The Presidents welcomed the ongoing deactivation and dismantlement of strategic nuclear systems by the parties to the START I Treaty and the implementation of the January 14, 1994 Trilateral Statement. They welcomed the real possibility to bring the START I Treaty and the Lisbon Protocol into force in the very near future and pledged full cooperation to this end. The Presidents agreed that their defense ministers would exchange information every three months on strategic systems that have been deactivated and eliminated.

The Presidents confirmed their intention to seek early ratification of the START II Treaty, once the START I Treaty enters into force, and expressed their desire to exchange START II instruments of ratification at the next U.S.-Russia summit meeting.

In an important new development, the Presidents concurred that, once the START II Treaty is ratified, the United States and Russia would proceed to deactivate all strategic delivery systems to be reduced under START II by removing their nuclear warheads or taking other steps to remove them from alert status.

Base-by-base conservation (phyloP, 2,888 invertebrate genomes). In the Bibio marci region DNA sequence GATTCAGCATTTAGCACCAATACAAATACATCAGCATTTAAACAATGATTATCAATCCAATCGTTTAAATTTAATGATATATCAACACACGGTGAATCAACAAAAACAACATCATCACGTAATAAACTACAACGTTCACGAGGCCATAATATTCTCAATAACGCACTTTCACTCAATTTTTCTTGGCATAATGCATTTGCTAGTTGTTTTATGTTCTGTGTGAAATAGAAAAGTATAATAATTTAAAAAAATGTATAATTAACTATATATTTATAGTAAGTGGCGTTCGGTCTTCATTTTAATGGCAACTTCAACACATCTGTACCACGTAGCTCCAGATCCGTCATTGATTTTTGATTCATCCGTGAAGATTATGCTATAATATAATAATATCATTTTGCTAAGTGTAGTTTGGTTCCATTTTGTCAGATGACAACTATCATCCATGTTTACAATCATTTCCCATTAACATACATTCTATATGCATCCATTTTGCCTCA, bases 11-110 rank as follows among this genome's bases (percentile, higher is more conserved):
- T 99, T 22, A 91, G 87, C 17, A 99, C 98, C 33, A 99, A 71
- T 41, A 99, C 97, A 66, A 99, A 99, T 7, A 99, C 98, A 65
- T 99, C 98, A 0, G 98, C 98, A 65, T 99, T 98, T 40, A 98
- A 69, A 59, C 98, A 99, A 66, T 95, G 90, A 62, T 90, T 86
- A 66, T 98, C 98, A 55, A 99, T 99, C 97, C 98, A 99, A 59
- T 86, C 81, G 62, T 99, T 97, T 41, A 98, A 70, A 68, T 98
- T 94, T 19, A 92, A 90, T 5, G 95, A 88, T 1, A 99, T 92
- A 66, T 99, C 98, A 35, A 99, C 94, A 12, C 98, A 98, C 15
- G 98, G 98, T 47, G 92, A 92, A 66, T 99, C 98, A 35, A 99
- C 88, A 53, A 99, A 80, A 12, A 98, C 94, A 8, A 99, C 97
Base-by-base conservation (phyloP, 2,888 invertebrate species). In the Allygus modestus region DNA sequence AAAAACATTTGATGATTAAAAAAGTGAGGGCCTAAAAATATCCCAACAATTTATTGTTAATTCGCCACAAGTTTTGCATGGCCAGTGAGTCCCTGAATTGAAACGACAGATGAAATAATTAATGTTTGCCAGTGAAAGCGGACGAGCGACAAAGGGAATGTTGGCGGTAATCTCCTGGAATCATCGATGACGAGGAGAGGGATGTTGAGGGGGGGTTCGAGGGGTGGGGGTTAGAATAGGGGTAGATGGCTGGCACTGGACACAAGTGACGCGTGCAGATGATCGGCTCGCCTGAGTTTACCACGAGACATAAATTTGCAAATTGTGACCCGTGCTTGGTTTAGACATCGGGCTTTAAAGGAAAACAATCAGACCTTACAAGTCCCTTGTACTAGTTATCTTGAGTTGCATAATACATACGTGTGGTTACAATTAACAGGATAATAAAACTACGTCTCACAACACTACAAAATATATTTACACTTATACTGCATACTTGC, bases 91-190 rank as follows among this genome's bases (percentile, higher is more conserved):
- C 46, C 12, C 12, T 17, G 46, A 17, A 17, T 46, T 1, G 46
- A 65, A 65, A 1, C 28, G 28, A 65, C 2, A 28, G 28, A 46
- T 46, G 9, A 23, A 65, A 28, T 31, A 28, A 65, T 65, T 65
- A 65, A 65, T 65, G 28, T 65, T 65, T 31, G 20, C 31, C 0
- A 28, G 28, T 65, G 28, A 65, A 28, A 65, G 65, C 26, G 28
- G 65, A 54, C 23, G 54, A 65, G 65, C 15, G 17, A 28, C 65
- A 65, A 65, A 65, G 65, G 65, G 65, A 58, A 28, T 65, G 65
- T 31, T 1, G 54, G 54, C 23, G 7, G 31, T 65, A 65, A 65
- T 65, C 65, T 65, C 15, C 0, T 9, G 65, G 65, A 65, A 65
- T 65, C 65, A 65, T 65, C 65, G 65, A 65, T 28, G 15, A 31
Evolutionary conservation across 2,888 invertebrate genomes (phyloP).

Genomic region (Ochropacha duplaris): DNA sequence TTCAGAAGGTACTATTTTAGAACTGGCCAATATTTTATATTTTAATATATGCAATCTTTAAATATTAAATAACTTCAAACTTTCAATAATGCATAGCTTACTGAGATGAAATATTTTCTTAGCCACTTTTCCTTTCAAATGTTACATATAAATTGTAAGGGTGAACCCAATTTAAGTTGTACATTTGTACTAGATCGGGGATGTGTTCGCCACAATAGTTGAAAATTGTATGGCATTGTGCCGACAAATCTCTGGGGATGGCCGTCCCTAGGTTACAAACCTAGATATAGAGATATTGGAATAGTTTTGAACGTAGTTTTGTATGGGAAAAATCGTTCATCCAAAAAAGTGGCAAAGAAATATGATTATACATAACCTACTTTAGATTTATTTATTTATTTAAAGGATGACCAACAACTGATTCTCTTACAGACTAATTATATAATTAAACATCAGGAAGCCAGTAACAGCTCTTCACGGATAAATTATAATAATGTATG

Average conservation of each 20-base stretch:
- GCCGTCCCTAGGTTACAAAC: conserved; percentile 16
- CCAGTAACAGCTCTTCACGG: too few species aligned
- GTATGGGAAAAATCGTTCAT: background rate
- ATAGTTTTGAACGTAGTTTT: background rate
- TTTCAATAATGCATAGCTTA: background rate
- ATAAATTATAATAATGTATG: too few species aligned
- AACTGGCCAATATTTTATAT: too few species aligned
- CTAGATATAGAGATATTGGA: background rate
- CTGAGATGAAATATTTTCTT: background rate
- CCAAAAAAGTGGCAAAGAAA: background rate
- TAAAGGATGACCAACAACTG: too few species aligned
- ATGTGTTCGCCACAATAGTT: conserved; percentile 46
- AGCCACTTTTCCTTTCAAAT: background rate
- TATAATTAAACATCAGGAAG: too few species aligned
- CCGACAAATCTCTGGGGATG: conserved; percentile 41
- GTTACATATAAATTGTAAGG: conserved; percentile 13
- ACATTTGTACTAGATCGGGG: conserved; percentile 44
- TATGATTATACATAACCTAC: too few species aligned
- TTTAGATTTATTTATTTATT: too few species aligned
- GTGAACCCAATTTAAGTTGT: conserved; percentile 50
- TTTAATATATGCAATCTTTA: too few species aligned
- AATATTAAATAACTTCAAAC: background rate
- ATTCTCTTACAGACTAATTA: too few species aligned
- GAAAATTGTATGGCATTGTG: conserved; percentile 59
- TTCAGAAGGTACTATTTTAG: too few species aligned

The Presidents instructed their experts to intensify their dialogue to compare conceptual approaches and to develop concrete steps to adapt the nuclear forces and practices on both sides to the changed international security situation and to the current spirit of U.S.-Russian partnership, including the possibility, after ratification of START II, of further reductions of, and limitations on, remaining nuclear forces. They also discussed the prospect for confidence-building and transparency measures in this area. The Presidents consider that, as the political partnership develops, there will be new opportunities to strengthen stability through openness and transparency.